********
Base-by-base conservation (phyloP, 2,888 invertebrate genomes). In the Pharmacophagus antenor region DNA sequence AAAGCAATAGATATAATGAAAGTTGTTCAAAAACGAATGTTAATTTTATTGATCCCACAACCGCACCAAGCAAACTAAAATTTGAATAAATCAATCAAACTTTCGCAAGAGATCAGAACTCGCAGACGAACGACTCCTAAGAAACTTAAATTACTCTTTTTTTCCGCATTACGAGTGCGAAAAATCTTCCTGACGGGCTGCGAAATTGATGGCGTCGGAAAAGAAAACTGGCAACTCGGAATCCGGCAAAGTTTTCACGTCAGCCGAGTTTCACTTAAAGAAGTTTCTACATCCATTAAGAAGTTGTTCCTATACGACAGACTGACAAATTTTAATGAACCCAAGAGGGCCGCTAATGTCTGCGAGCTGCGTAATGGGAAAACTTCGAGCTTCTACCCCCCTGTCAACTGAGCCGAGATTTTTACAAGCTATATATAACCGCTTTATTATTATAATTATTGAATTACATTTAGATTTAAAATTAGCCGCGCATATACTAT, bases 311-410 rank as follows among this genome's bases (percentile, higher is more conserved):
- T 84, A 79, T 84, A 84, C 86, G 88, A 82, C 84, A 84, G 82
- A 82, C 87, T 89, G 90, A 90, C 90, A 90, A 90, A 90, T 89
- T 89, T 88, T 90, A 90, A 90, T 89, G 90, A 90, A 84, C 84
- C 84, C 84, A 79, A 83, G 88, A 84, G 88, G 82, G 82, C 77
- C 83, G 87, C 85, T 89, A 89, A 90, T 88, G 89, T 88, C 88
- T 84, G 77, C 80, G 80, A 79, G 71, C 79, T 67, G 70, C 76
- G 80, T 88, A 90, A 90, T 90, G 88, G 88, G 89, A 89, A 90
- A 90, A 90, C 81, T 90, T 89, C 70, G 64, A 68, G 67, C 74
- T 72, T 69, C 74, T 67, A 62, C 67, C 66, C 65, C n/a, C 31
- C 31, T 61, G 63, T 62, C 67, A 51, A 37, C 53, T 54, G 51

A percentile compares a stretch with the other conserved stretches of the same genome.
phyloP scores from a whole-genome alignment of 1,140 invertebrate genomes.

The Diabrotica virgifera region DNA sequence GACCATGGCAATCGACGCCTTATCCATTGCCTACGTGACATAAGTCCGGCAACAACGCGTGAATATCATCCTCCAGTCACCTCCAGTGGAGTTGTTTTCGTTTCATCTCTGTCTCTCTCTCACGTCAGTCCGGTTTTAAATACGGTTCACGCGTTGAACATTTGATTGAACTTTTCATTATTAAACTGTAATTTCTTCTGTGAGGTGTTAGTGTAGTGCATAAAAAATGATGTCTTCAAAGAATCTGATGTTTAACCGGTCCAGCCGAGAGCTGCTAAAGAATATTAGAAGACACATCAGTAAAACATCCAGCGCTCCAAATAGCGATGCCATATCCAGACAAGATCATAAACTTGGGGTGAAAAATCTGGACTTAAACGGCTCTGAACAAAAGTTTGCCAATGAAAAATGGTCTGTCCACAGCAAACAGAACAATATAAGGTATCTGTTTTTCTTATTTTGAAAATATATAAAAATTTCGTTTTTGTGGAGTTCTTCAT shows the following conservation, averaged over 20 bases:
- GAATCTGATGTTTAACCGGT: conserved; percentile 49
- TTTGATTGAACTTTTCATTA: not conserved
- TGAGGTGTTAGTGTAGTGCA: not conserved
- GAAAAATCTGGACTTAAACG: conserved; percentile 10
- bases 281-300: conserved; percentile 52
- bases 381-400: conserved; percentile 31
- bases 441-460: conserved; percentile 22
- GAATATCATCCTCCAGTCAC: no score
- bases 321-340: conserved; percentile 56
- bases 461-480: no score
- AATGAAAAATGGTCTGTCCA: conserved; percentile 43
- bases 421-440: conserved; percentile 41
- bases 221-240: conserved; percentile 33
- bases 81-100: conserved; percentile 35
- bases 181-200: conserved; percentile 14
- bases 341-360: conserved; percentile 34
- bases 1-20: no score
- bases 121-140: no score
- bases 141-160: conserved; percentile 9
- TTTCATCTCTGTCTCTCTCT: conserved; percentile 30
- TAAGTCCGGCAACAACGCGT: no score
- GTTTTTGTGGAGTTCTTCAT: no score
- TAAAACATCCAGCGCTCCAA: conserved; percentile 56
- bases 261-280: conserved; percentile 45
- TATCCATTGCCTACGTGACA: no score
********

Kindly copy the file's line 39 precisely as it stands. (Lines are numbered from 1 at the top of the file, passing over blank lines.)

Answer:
- TATCCATTGCCTACGTGACA: no score